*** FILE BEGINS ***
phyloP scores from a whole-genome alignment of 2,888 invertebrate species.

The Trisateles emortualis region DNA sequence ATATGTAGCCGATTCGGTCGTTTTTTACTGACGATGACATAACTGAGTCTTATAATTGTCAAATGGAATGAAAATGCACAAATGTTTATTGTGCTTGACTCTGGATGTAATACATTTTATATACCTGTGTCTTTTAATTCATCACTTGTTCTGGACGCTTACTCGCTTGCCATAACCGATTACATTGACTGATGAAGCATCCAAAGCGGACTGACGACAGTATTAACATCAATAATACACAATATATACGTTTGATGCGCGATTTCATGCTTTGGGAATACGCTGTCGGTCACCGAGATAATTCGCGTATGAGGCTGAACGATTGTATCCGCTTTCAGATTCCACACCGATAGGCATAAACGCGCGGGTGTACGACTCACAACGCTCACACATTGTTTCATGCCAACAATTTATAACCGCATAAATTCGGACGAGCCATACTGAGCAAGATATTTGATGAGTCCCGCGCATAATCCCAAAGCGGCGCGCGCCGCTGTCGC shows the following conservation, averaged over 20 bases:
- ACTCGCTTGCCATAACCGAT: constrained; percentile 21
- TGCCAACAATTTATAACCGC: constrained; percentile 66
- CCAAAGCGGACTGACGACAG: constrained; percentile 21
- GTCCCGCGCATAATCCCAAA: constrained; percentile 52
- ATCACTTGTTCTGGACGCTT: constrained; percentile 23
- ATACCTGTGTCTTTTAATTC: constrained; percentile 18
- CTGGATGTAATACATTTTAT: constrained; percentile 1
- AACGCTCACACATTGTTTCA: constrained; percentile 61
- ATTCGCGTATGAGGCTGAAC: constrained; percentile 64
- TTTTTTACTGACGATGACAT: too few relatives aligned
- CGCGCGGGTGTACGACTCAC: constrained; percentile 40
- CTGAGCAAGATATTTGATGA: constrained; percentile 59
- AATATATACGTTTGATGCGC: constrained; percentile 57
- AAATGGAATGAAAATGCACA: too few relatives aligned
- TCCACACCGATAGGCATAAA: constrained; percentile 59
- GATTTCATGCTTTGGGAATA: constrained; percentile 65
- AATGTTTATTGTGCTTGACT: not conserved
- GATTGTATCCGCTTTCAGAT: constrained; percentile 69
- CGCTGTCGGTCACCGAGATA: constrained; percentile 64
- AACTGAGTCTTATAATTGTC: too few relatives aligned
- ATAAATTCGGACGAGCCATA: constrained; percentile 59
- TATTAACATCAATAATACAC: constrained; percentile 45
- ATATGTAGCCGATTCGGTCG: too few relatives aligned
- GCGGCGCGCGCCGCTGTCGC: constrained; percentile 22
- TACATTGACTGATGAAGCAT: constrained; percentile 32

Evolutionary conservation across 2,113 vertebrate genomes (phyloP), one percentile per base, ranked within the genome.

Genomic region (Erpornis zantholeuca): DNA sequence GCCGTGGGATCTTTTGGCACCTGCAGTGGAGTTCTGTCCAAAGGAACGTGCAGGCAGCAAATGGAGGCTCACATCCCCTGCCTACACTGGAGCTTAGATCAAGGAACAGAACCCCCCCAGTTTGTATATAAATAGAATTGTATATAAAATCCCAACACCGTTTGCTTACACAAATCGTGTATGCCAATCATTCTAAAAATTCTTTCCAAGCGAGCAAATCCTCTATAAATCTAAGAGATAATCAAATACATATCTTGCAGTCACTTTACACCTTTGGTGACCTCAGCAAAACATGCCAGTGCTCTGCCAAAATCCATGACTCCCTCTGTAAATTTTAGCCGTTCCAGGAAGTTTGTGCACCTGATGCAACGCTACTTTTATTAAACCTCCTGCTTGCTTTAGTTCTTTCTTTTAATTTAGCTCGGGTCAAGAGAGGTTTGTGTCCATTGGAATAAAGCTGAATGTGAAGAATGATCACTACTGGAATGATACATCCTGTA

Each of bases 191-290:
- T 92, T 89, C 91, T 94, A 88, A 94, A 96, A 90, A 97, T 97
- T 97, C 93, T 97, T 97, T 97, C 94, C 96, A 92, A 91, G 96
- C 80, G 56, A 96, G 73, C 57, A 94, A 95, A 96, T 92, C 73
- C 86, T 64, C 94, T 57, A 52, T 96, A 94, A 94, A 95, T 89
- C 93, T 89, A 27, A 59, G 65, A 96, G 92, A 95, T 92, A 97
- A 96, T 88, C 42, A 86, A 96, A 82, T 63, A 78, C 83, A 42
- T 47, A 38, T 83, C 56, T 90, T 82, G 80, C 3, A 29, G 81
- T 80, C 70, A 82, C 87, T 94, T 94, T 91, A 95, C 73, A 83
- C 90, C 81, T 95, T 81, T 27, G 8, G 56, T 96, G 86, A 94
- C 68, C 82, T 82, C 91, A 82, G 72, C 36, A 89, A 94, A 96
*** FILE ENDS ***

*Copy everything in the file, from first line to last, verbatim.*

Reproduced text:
phyloP scores from a whole-genome alignment of 2,888 invertebrate species.

The Trisateles emortualis region DNA sequence ATATGTAGCCGATTCGGTCGTTTTTTACTGACGATGACATAACTGAGTCTTATAATTGTCAAATGGAATGAAAATGCACAAATGTTTATTGTGCTTGACTCTGGATGTAATACATTTTATATACCTGTGTCTTTTAATTCATCACTTGTTCTGGACGCTTACTCGCTTGCCATAACCGATTACATTGACTGATGAAGCATCCAAAGCGGACTGACGACAGTATTAACATCAATAATACACAATATATACGTTTGATGCGCGATTTCATGCTTTGGGAATACGCTGTCGGTCACCGAGATAATTCGCGTATGAGGCTGAACGATTGTATCCGCTTTCAGATTCCACACCGATAGGCATAAACGCGCGGGTGTACGACTCACAACGCTCACACATTGTTTCATGCCAACAATTTATAACCGCATAAATTCGGACGAGCCATACTGAGCAAGATATTTGATGAGTCCCGCGCATAATCCCAAAGCGGCGCGCGCCGCTGTCGC shows the following conservation, averaged over 20 bases:
- ACTCGCTTGCCATAACCGAT: constrained; percentile 21
- TGCCAACAATTTATAACCGC: constrained; percentile 66
- CCAAAGCGGACTGACGACAG: constrained; percentile 21
- GTCCCGCGCATAATCCCAAA: constrained; percentile 52
- ATCACTTGTTCTGGACGCTT: constrained; percentile 23
- ATACCTGTGTCTTTTAATTC: constrained; percentile 18
- CTGGATGTAATACATTTTAT: constrained; percentile 1
- AACGCTCACACATTGTTTCA: constrained; percentile 61
- ATTCGCGTATGAGGCTGAAC: constrained; percentile 64
- TTTTTTACTGACGATGACAT: too few relatives aligned
- CGCGCGGGTGTACGACTCAC: constrained; percentile 40
- CTGAGCAAGATATTTGATGA: constrained; percentile 59
- AATATATACGTTTGATGCGC: constrained; percentile 57
- AAATGGAATGAAAATGCACA: too few relatives aligned
- TCCACACCGATAGGCATAAA: constrained; percentile 59
- GATTTCATGCTTTGGGAATA: constrained; percentile 65
- AATGTTTATTGTGCTTGACT: not conserved
- GATTGTATCCGCTTTCAGAT: constrained; percentile 69
- CGCTGTCGGTCACCGAGATA: constrained; percentile 64
- AACTGAGTCTTATAATTGTC: too few relatives aligned
- ATAAATTCGGACGAGCCATA: constrained; percentile 59
- TATTAACATCAATAATACAC: constrained; percentile 45
- ATATGTAGCCGATTCGGTCG: too few relatives aligned
- GCGGCGCGCGCCGCTGTCGC: constrained; percentile 22
- TACATTGACTGATGAAGCAT: constrained; percentile 32

Evolutionary conservation across 2,113 vertebrate genomes (phyloP), one percentile per base, ranked within the genome.

Genomic region (Erpornis zantholeuca): DNA sequence GCCGTGGGATCTTTTGGCACCTGCAGTGGAGTTCTGTCCAAAGGAACGTGCAGGCAGCAAATGGAGGCTCACATCCCCTGCCTACACTGGAGCTTAGATCAAGGAACAGAACCCCCCCAGTTTGTATATAAATAGAATTGTATATAAAATCCCAACACCGTTTGCTTACACAAATCGTGTATGCCAATCATTCTAAAAATTCTTTCCAAGCGAGCAAATCCTCTATAAATCTAAGAGATAATCAAATACATATCTTGCAGTCACTTTACACCTTTGGTGACCTCAGCAAAACATGCCAGTGCTCTGCCAAAATCCATGACTCCCTCTGTAAATTTTAGCCGTTCCAGGAAGTTTGTGCACCTGATGCAACGCTACTTTTATTAAACCTCCTGCTTGCTTTAGTTCTTTCTTTTAATTTAGCTCGGGTCAAGAGAGGTTTGTGTCCATTGGAATAAAGCTGAATGTGAAGAATGATCACTACTGGAATGATACATCCTGTA

Each of bases 191-290:
- T 92, T 89, C 91, T 94, A 88, A 94, A 96, A 90, A 97, T 97
- T 97, C 93, T 97, T 97, T 97, C 94, C 96, A 92, A 91, G 96
- C 80, G 56, A 96, G 73, C 57, A 94, A 95, A 96, T 92, C 73
- C 86, T 64, C 94, T 57, A 52, T 96, A 94, A 94, A 95, T 89
- C 93, T 89, A 27, A 59, G 65, A 96, G 92, A 95, T 92, A 97
- A 96, T 88, C 42, A 86, A 96, A 82, T 63, A 78, C 83, A 42
- T 47, A 38, T 83, C 56, T 90, T 82, G 80, C 3, A 29, G 81
- T 80, C 70, A 82, C 87, T 94, T 94, T 91, A 95, C 73, A 83
- C 90, C 81, T 95, T 81, T 27, G 8, G 56, T 96, G 86, A 94
- C 68, C 82, T 82, C 91, A 82, G 72, C 36, A 89, A 94, A 96